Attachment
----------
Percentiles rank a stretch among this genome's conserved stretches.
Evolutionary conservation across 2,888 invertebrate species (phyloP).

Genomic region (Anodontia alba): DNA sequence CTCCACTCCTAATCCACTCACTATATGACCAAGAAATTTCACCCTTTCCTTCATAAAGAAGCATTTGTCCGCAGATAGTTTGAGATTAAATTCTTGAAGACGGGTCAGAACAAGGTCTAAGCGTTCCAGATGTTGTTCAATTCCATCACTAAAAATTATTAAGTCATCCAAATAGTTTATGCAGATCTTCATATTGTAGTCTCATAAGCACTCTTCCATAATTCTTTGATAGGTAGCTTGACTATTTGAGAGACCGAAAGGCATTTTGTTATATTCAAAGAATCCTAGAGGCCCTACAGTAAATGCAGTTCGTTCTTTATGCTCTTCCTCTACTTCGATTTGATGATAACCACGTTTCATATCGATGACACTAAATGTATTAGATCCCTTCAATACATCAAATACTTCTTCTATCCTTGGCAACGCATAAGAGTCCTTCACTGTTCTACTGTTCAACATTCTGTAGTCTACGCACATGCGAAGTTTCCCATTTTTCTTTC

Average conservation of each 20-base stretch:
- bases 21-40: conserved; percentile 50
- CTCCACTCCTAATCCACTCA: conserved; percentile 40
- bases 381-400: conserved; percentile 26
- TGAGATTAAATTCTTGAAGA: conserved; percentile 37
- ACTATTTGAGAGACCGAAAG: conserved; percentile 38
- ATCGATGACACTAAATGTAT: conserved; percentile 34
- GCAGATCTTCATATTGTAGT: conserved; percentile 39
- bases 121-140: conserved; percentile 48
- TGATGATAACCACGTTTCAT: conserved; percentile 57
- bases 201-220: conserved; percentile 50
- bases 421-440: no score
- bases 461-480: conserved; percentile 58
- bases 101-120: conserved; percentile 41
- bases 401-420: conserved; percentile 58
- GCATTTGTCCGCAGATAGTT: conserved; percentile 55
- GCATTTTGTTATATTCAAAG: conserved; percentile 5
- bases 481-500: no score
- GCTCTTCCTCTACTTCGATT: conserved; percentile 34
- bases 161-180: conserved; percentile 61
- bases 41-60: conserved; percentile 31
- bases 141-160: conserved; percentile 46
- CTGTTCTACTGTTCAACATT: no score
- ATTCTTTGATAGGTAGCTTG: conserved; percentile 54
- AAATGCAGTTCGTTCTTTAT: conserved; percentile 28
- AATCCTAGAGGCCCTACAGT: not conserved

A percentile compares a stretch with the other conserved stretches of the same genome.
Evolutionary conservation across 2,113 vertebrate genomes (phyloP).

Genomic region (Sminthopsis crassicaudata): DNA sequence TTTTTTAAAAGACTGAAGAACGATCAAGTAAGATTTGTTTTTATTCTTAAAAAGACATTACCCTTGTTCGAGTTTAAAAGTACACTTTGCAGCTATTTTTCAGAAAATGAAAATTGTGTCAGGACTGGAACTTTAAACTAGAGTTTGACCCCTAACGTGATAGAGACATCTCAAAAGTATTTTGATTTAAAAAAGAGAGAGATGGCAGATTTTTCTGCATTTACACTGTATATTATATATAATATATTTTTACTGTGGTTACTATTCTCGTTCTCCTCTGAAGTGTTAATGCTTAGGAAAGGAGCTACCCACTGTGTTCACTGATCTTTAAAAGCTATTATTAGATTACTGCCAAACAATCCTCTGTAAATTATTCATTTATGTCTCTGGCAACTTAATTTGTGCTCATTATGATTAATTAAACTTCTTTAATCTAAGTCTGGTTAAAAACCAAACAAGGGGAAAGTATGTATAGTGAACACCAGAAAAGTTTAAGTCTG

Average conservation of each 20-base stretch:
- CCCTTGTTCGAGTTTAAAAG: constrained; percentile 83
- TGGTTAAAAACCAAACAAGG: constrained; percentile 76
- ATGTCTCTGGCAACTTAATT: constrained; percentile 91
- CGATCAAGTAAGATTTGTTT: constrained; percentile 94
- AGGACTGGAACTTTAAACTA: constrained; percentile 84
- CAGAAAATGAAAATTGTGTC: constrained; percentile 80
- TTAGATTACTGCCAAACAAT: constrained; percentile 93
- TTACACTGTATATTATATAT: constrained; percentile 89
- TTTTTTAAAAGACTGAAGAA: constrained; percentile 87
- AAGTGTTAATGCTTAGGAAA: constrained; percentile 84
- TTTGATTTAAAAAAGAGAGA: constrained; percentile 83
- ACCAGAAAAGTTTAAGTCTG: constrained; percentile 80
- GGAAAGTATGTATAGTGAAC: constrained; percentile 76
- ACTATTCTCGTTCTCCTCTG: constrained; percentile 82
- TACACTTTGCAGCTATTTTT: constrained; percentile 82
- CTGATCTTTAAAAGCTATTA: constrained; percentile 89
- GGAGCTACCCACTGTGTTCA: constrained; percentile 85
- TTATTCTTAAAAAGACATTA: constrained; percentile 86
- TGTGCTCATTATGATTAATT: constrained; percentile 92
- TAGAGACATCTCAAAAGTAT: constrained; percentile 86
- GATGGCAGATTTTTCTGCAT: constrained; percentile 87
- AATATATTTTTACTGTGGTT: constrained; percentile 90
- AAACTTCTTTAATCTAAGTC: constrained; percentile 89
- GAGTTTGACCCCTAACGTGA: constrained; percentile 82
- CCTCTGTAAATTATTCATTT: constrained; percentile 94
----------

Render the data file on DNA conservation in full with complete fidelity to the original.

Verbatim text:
Percentiles rank a stretch among this genome's conserved stretches.
Evolutionary conservation across 2,888 invertebrate species (phyloP).

Genomic region (Anodontia alba): DNA sequence CTCCACTCCTAATCCACTCACTATATGACCAAGAAATTTCACCCTTTCCTTCATAAAGAAGCATTTGTCCGCAGATAGTTTGAGATTAAATTCTTGAAGACGGGTCAGAACAAGGTCTAAGCGTTCCAGATGTTGTTCAATTCCATCACTAAAAATTATTAAGTCATCCAAATAGTTTATGCAGATCTTCATATTGTAGTCTCATAAGCACTCTTCCATAATTCTTTGATAGGTAGCTTGACTATTTGAGAGACCGAAAGGCATTTTGTTATATTCAAAGAATCCTAGAGGCCCTACAGTAAATGCAGTTCGTTCTTTATGCTCTTCCTCTACTTCGATTTGATGATAACCACGTTTCATATCGATGACACTAAATGTATTAGATCCCTTCAATACATCAAATACTTCTTCTATCCTTGGCAACGCATAAGAGTCCTTCACTGTTCTACTGTTCAACATTCTGTAGTCTACGCACATGCGAAGTTTCCCATTTTTCTTTC

Average conservation of each 20-base stretch:
- bases 21-40: conserved; percentile 50
- CTCCACTCCTAATCCACTCA: conserved; percentile 40
- bases 381-400: conserved; percentile 26
- TGAGATTAAATTCTTGAAGA: conserved; percentile 37
- ACTATTTGAGAGACCGAAAG: conserved; percentile 38
- ATCGATGACACTAAATGTAT: conserved; percentile 34
- GCAGATCTTCATATTGTAGT: conserved; percentile 39
- bases 121-140: conserved; percentile 48
- TGATGATAACCACGTTTCAT: conserved; percentile 57
- bases 201-220: conserved; percentile 50
- bases 421-440: no score
- bases 461-480: conserved; percentile 58
- bases 101-120: conserved; percentile 41
- bases 401-420: conserved; percentile 58
- GCATTTGTCCGCAGATAGTT: conserved; percentile 55
- GCATTTTGTTATATTCAAAG: conserved; percentile 5
- bases 481-500: no score
- GCTCTTCCTCTACTTCGATT: conserved; percentile 34
- bases 161-180: conserved; percentile 61
- bases 41-60: conserved; percentile 31
- bases 141-160: conserved; percentile 46
- CTGTTCTACTGTTCAACATT: no score
- ATTCTTTGATAGGTAGCTTG: conserved; percentile 54
- AAATGCAGTTCGTTCTTTAT: conserved; percentile 28
- AATCCTAGAGGCCCTACAGT: not conserved

A percentile compares a stretch with the other conserved stretches of the same genome.
Evolutionary conservation across 2,113 vertebrate genomes (phyloP).

Genomic region (Sminthopsis crassicaudata): DNA sequence TTTTTTAAAAGACTGAAGAACGATCAAGTAAGATTTGTTTTTATTCTTAAAAAGACATTACCCTTGTTCGAGTTTAAAAGTACACTTTGCAGCTATTTTTCAGAAAATGAAAATTGTGTCAGGACTGGAACTTTAAACTAGAGTTTGACCCCTAACGTGATAGAGACATCTCAAAAGTATTTTGATTTAAAAAAGAGAGAGATGGCAGATTTTTCTGCATTTACACTGTATATTATATATAATATATTTTTACTGTGGTTACTATTCTCGTTCTCCTCTGAAGTGTTAATGCTTAGGAAAGGAGCTACCCACTGTGTTCACTGATCTTTAAAAGCTATTATTAGATTACTGCCAAACAATCCTCTGTAAATTATTCATTTATGTCTCTGGCAACTTAATTTGTGCTCATTATGATTAATTAAACTTCTTTAATCTAAGTCTGGTTAAAAACCAAACAAGGGGAAAGTATGTATAGTGAACACCAGAAAAGTTTAAGTCTG

Average conservation of each 20-base stretch:
- CCCTTGTTCGAGTTTAAAAG: constrained; percentile 83
- TGGTTAAAAACCAAACAAGG: constrained; percentile 76
- ATGTCTCTGGCAACTTAATT: constrained; percentile 91
- CGATCAAGTAAGATTTGTTT: constrained; percentile 94
- AGGACTGGAACTTTAAACTA: constrained; percentile 84
- CAGAAAATGAAAATTGTGTC: constrained; percentile 80
- TTAGATTACTGCCAAACAAT: constrained; percentile 93
- TTACACTGTATATTATATAT: constrained; percentile 89
- TTTTTTAAAAGACTGAAGAA: constrained; percentile 87
- AAGTGTTAATGCTTAGGAAA: constrained; percentile 84
- TTTGATTTAAAAAAGAGAGA: constrained; percentile 83
- ACCAGAAAAGTTTAAGTCTG: constrained; percentile 80
- GGAAAGTATGTATAGTGAAC: constrained; percentile 76
- ACTATTCTCGTTCTCCTCTG: constrained; percentile 82
- TACACTTTGCAGCTATTTTT: constrained; percentile 82
- CTGATCTTTAAAAGCTATTA: constrained; percentile 89
- GGAGCTACCCACTGTGTTCA: constrained; percentile 85
- TTATTCTTAAAAAGACATTA: constrained; percentile 86
- TGTGCTCATTATGATTAATT: constrained; percentile 92
- TAGAGACATCTCAAAAGTAT: constrained; percentile 86
- GATGGCAGATTTTTCTGCAT: constrained; percentile 87
- AATATATTTTTACTGTGGTT: constrained; percentile 90
- AAACTTCTTTAATCTAAGTC: constrained; percentile 89
- GAGTTTGACCCCTAACGTGA: constrained; percentile 82
- CCTCTGTAAATTATTCATTT: constrained; percentile 94